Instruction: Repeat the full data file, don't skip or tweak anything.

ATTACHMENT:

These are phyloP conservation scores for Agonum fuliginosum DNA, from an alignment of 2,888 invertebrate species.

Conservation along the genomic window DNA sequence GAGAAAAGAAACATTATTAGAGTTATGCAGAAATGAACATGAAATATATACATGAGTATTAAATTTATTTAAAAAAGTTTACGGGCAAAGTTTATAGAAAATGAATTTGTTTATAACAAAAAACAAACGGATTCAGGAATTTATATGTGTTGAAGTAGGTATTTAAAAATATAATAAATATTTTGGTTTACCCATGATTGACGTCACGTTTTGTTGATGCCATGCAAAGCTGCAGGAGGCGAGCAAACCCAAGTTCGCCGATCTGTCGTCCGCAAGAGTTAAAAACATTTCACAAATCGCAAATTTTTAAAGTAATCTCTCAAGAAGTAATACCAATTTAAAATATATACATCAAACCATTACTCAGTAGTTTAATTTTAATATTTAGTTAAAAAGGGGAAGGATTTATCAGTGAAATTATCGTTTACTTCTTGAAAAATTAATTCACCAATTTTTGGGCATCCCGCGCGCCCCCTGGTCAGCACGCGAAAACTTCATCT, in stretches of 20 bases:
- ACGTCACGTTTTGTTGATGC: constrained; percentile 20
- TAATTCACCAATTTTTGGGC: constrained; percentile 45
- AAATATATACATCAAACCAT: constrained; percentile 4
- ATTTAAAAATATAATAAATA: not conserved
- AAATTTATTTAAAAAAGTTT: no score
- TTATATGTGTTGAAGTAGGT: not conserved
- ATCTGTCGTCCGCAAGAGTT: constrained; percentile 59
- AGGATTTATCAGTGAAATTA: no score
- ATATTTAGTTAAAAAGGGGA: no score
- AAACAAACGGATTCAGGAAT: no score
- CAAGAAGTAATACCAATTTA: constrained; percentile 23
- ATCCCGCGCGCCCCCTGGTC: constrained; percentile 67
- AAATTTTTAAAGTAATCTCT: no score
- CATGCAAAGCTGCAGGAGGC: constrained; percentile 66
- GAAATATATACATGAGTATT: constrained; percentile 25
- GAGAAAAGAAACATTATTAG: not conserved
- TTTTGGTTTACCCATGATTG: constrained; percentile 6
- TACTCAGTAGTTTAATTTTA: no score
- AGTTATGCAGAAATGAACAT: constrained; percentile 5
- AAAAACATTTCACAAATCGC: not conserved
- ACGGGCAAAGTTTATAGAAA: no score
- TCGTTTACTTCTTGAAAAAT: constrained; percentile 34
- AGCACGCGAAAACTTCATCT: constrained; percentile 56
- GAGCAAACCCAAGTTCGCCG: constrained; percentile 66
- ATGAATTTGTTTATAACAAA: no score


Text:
These are phyloP conservation scores for Agonum fuliginosum DNA, from an alignment of 2,888 invertebrate species.

Conservation along the genomic window DNA sequence GAGAAAAGAAACATTATTAGAGTTATGCAGAAATGAACATGAAATATATACATGAGTATTAAATTTATTTAAAAAAGTTTACGGGCAAAGTTTATAGAAAATGAATTTGTTTATAACAAAAAACAAACGGATTCAGGAATTTATATGTGTTGAAGTAGGTATTTAAAAATATAATAAATATTTTGGTTTACCCATGATTGACGTCACGTTTTGTTGATGCCATGCAAAGCTGCAGGAGGCGAGCAAACCCAAGTTCGCCGATCTGTCGTCCGCAAGAGTTAAAAACATTTCACAAATCGCAAATTTTTAAAGTAATCTCTCAAGAAGTAATACCAATTTAAAATATATACATCAAACCATTACTCAGTAGTTTAATTTTAATATTTAGTTAAAAAGGGGAAGGATTTATCAGTGAAATTATCGTTTACTTCTTGAAAAATTAATTCACCAATTTTTGGGCATCCCGCGCGCCCCCTGGTCAGCACGCGAAAACTTCATCT, in stretches of 20 bases:
- ACGTCACGTTTTGTTGATGC: constrained; percentile 20
- TAATTCACCAATTTTTGGGC: constrained; percentile 45
- AAATATATACATCAAACCAT: constrained; percentile 4
- ATTTAAAAATATAATAAATA: not conserved
- AAATTTATTTAAAAAAGTTT: no score
- TTATATGTGTTGAAGTAGGT: not conserved
- ATCTGTCGTCCGCAAGAGTT: constrained; percentile 59
- AGGATTTATCAGTGAAATTA: no score
- ATATTTAGTTAAAAAGGGGA: no score
- AAACAAACGGATTCAGGAAT: no score
- CAAGAAGTAATACCAATTTA: constrained; percentile 23
- ATCCCGCGCGCCCCCTGGTC: constrained; percentile 67
- AAATTTTTAAAGTAATCTCT: no score
- CATGCAAAGCTGCAGGAGGC: constrained; percentile 66
- GAAATATATACATGAGTATT: constrained; percentile 25
- GAGAAAAGAAACATTATTAG: not conserved
- TTTTGGTTTACCCATGATTG: constrained; percentile 6
- TACTCAGTAGTTTAATTTTA: no score
- AGTTATGCAGAAATGAACAT: constrained; percentile 5
- AAAAACATTTCACAAATCGC: not conserved
- ACGGGCAAAGTTTATAGAAA: no score
- TCGTTTACTTCTTGAAAAAT: constrained; percentile 34
- AGCACGCGAAAACTTCATCT: constrained; percentile 56
- GAGCAAACCCAAGTTCGCCG: constrained; percentile 66
- ATGAATTTGTTTATAACAAA: no score